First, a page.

By ANDREA ZARATE and SEWELL CHANDEC. 24, 2017
LIMA, Peru — Alberto Fujimori, who as Peru’s leader in the 1990s revived the economy and crushed two violent leftist insurgencies, but was forced out in a corruption scandal and later imprisoned for human rights abuses, received a medical pardon on Sunday night, a decision that prompted an outcry across the Andean nation.
The Christmas Eve pardon was approved by President Pedro Pablo Kuczynski, who narrowly survived a bid by Congress on Thursday to remove him from office over allegations linking him to a graft scandal that has rattled Latin America.
Mr. Kuczynski overcame the effort to oust him by exploiting divisions in the main opposition party, which is led by his chief rival, Keiko Fujimori, Mr. Fujimori’s elder daughter. Ms. Fujimori, who lost by a slim margin to Mr. Kuczynski in a presidential runoff election in June of last year, had distanced herself from her father.
But a faction of her party — led by her younger brother, Kenji — split with Ms. Fujimori last week and abstained, denying Mr. Kuczynski’s enemies the supermajority needed to remove him. The younger brother had urged the pardon, so Mr. Kuczynski’s decision on Sunday was seen as a way of rewarding Kenji Fujimori for his help. The younger brother is viewed by some as more likable and a more promising face for the party, compared with his sister, who has twice failed to win the presidency.
Both Keiko and Kenji Fujimori issued statements praising the pardon.
Other opposition politicians immediately denounced it. Even Mr. Kuczynski’s former allies called the move troubling. Alberto de Belaunde, a congressman, said he would resign from Mr. Kuczynski’s party.
Mr. Fujimori, 79, would have remained in prison until age 93 if he had served his full sentence.
Suffering from arrhythmia, tongue cancer and other ailments, Mr. Fujimori had requested a humanitarian pardon. He was taken from his prison cell to a hospital on Friday after a drop in blood pressure, doctors said.
In a statement, Mr. Kuczynski’s office said that a medical board had determined “that Mr. Fujimori suffers from a progressive, degenerative and incurable disease and that the prison conditions mean a serious risk to his life, health and integrity.” The board’s conclusions were presented to a presidential pardon commission, which recommended that Mr. Fujimori and seven other inmates be pardoned “for humanitarian reasons.”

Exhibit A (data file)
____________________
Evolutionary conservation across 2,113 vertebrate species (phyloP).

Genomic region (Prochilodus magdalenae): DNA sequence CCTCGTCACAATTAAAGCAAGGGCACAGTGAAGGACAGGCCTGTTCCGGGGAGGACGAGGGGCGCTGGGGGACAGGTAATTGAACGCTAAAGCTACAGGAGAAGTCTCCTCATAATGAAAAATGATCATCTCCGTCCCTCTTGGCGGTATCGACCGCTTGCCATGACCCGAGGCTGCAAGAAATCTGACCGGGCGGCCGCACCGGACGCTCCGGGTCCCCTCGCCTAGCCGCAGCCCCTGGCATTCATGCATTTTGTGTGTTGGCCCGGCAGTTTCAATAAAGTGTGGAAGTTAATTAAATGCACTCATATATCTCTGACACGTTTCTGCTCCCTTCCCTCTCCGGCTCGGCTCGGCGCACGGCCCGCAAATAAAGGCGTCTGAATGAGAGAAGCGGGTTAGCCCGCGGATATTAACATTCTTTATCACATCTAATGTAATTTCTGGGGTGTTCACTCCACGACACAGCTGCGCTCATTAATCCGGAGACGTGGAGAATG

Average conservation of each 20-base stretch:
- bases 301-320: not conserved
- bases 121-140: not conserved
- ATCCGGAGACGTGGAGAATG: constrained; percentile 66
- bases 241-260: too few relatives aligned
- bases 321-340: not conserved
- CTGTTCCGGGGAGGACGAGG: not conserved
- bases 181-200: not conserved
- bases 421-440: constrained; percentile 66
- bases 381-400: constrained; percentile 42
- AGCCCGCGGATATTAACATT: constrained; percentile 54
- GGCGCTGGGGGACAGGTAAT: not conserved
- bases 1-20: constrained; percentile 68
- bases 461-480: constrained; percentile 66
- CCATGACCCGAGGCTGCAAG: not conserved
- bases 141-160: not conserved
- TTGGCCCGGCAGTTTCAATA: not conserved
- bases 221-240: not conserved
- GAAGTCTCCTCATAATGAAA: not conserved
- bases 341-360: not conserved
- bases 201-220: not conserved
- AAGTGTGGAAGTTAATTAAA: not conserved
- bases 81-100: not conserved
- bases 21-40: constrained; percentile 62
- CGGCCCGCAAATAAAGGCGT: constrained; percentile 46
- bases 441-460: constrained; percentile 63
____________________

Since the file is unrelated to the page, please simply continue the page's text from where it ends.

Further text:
Ronald Gamarra, a human rights lawyer and anti-corruption prosecutor, dismissed that characterization. “This pardon is fake and under no circumstance should it be considered a humanitarian pardon,” Mr. Gamarra said. “It is a political pardon.”
A son of Japanese immigrants, Mr. Fujimori was an obscure agricultural engineer and political novice when he ran for the presidency in 1990. He stunned the nation by placing a close second in a crowded field and then defeating the establishment favorite, the novelist Mario Vargas Llosa, in a runoff.
But he also ran roughshod over Peru’s laws and institutions. He was lauded for suppressing two uprisings, the Shining Path and the Tupac Amaru Revolutionary Movement, but the brutality of his methods drew criticism worldwide and ultimately landed him in prison.
Mr. Fujimori, forced from power in 2000 after a television channel broadcast a videotape showing his intelligence chief, Vladimiro Montesinos, trying to bribe a congressman, fled to Japan, where he submitted his resignation by fax from a hotel in Tokyo. He was extradited to Peru from Chile in 2007 and later sentenced to 25 years in prison for atrocities that a military unit carried out early in his presidency, killing 25 people.
“There will be no peace, no democracy or justice when the pain of the family members who are victims of the atrocities of Fujimori and Montesinos is not respected,” Marisa Glave, a member of Congress from the leftist Nuevo Peru party, said Sunday.
Mr. Fujimori was believed to be the world’s first democratically elected former president to be found guilty of human rights violations in his own country. But even from prison he continued to command grass-roots support. His supporters took to the streets near the hospital where he was being treated to celebrate his pardon, wearing white T-shirts that read Freedom for Fujimori.
Marco Arana, a member of Congress from the leftist Broad Front party, condemned the pardon as a “slap in the face,” saying it would polarize Peru. “We reject this criminal act,” Mr. Arana said. “The president has made a mistake and it is an act of criminal politics.”
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